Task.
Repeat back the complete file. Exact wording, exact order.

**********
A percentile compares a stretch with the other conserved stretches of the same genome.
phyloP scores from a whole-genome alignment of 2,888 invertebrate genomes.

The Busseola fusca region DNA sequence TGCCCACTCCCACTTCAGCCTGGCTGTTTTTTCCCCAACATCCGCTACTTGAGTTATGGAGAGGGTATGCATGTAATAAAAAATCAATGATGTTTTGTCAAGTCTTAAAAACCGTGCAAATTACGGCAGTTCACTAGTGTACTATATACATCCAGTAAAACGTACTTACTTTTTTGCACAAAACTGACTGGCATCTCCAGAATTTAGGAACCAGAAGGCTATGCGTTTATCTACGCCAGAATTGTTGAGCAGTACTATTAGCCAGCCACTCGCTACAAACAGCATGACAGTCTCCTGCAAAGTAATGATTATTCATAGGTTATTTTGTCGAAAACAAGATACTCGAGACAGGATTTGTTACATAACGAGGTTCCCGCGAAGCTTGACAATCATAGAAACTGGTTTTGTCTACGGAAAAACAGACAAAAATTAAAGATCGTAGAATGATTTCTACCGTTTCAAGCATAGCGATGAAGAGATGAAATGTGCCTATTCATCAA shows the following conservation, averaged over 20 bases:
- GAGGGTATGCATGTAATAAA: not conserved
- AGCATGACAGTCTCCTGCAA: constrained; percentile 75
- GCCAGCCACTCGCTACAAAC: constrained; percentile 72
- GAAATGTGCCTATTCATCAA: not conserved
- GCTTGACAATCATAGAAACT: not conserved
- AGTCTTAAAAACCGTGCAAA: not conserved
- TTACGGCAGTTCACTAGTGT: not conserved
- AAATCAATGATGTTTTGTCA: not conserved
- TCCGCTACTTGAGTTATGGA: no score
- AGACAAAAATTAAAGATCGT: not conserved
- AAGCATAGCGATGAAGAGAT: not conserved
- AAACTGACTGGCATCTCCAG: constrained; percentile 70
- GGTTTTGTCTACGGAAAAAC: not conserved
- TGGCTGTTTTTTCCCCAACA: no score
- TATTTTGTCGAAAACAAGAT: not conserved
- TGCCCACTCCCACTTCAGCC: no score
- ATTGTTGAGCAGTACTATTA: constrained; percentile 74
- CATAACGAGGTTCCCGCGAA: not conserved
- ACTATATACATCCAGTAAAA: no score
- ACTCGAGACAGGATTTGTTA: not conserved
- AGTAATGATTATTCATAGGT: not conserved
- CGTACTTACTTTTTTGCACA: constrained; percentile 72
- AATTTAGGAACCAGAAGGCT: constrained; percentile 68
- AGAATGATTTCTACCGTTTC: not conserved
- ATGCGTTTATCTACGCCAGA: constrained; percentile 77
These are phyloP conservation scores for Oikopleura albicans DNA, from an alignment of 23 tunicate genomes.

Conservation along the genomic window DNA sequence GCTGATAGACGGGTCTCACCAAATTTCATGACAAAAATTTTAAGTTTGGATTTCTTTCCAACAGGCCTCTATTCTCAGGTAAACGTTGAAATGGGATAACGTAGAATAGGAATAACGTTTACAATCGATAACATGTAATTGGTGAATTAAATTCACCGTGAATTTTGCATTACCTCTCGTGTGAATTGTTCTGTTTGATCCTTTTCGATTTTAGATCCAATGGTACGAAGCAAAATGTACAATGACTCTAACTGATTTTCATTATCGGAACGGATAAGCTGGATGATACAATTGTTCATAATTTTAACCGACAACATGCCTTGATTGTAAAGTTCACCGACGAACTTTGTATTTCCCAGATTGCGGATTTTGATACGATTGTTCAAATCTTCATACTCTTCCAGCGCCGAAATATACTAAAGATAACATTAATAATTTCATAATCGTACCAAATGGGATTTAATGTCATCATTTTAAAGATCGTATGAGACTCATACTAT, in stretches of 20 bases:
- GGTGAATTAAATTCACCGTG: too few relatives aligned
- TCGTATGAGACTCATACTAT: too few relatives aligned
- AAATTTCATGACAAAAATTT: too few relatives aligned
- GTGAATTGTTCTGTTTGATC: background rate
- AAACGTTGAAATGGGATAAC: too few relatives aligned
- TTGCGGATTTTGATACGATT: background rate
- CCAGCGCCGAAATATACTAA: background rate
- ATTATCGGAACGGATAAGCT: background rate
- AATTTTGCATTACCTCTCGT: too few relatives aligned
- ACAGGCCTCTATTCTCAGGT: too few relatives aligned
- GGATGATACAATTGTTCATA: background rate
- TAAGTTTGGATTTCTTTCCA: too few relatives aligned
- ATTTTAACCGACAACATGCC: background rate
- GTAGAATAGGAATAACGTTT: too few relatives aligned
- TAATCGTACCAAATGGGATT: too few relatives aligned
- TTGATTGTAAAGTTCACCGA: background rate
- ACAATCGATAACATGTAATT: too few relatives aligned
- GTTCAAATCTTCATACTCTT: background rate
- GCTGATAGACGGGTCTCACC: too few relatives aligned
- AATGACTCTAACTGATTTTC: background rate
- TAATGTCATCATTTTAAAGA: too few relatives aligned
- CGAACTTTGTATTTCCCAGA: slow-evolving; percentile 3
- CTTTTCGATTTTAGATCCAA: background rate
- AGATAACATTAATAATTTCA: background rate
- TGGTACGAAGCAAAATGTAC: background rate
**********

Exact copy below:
A percentile compares a stretch with the other conserved stretches of the same genome.
phyloP scores from a whole-genome alignment of 2,888 invertebrate genomes.

The Busseola fusca region DNA sequence TGCCCACTCCCACTTCAGCCTGGCTGTTTTTTCCCCAACATCCGCTACTTGAGTTATGGAGAGGGTATGCATGTAATAAAAAATCAATGATGTTTTGTCAAGTCTTAAAAACCGTGCAAATTACGGCAGTTCACTAGTGTACTATATACATCCAGTAAAACGTACTTACTTTTTTGCACAAAACTGACTGGCATCTCCAGAATTTAGGAACCAGAAGGCTATGCGTTTATCTACGCCAGAATTGTTGAGCAGTACTATTAGCCAGCCACTCGCTACAAACAGCATGACAGTCTCCTGCAAAGTAATGATTATTCATAGGTTATTTTGTCGAAAACAAGATACTCGAGACAGGATTTGTTACATAACGAGGTTCCCGCGAAGCTTGACAATCATAGAAACTGGTTTTGTCTACGGAAAAACAGACAAAAATTAAAGATCGTAGAATGATTTCTACCGTTTCAAGCATAGCGATGAAGAGATGAAATGTGCCTATTCATCAA shows the following conservation, averaged over 20 bases:
- GAGGGTATGCATGTAATAAA: not conserved
- AGCATGACAGTCTCCTGCAA: constrained; percentile 75
- GCCAGCCACTCGCTACAAAC: constrained; percentile 72
- GAAATGTGCCTATTCATCAA: not conserved
- GCTTGACAATCATAGAAACT: not conserved
- AGTCTTAAAAACCGTGCAAA: not conserved
- TTACGGCAGTTCACTAGTGT: not conserved
- AAATCAATGATGTTTTGTCA: not conserved
- TCCGCTACTTGAGTTATGGA: no score
- AGACAAAAATTAAAGATCGT: not conserved
- AAGCATAGCGATGAAGAGAT: not conserved
- AAACTGACTGGCATCTCCAG: constrained; percentile 70
- GGTTTTGTCTACGGAAAAAC: not conserved
- TGGCTGTTTTTTCCCCAACA: no score
- TATTTTGTCGAAAACAAGAT: not conserved
- TGCCCACTCCCACTTCAGCC: no score
- ATTGTTGAGCAGTACTATTA: constrained; percentile 74
- CATAACGAGGTTCCCGCGAA: not conserved
- ACTATATACATCCAGTAAAA: no score
- ACTCGAGACAGGATTTGTTA: not conserved
- AGTAATGATTATTCATAGGT: not conserved
- CGTACTTACTTTTTTGCACA: constrained; percentile 72
- AATTTAGGAACCAGAAGGCT: constrained; percentile 68
- AGAATGATTTCTACCGTTTC: not conserved
- ATGCGTTTATCTACGCCAGA: constrained; percentile 77
These are phyloP conservation scores for Oikopleura albicans DNA, from an alignment of 23 tunicate genomes.

Conservation along the genomic window DNA sequence GCTGATAGACGGGTCTCACCAAATTTCATGACAAAAATTTTAAGTTTGGATTTCTTTCCAACAGGCCTCTATTCTCAGGTAAACGTTGAAATGGGATAACGTAGAATAGGAATAACGTTTACAATCGATAACATGTAATTGGTGAATTAAATTCACCGTGAATTTTGCATTACCTCTCGTGTGAATTGTTCTGTTTGATCCTTTTCGATTTTAGATCCAATGGTACGAAGCAAAATGTACAATGACTCTAACTGATTTTCATTATCGGAACGGATAAGCTGGATGATACAATTGTTCATAATTTTAACCGACAACATGCCTTGATTGTAAAGTTCACCGACGAACTTTGTATTTCCCAGATTGCGGATTTTGATACGATTGTTCAAATCTTCATACTCTTCCAGCGCCGAAATATACTAAAGATAACATTAATAATTTCATAATCGTACCAAATGGGATTTAATGTCATCATTTTAAAGATCGTATGAGACTCATACTAT, in stretches of 20 bases:
- GGTGAATTAAATTCACCGTG: too few relatives aligned
- TCGTATGAGACTCATACTAT: too few relatives aligned
- AAATTTCATGACAAAAATTT: too few relatives aligned
- GTGAATTGTTCTGTTTGATC: background rate
- AAACGTTGAAATGGGATAAC: too few relatives aligned
- TTGCGGATTTTGATACGATT: background rate
- CCAGCGCCGAAATATACTAA: background rate
- ATTATCGGAACGGATAAGCT: background rate
- AATTTTGCATTACCTCTCGT: too few relatives aligned
- ACAGGCCTCTATTCTCAGGT: too few relatives aligned
- GGATGATACAATTGTTCATA: background rate
- TAAGTTTGGATTTCTTTCCA: too few relatives aligned
- ATTTTAACCGACAACATGCC: background rate
- GTAGAATAGGAATAACGTTT: too few relatives aligned
- TAATCGTACCAAATGGGATT: too few relatives aligned
- TTGATTGTAAAGTTCACCGA: background rate
- ACAATCGATAACATGTAATT: too few relatives aligned
- GTTCAAATCTTCATACTCTT: background rate
- GCTGATAGACGGGTCTCACC: too few relatives aligned
- AATGACTCTAACTGATTTTC: background rate
- TAATGTCATCATTTTAAAGA: too few relatives aligned
- CGAACTTTGTATTTCCCAGA: slow-evolving; percentile 3
- CTTTTCGATTTTAGATCCAA: background rate
- AGATAACATTAATAATTTCA: background rate
- TGGTACGAAGCAAAATGTAC: background rate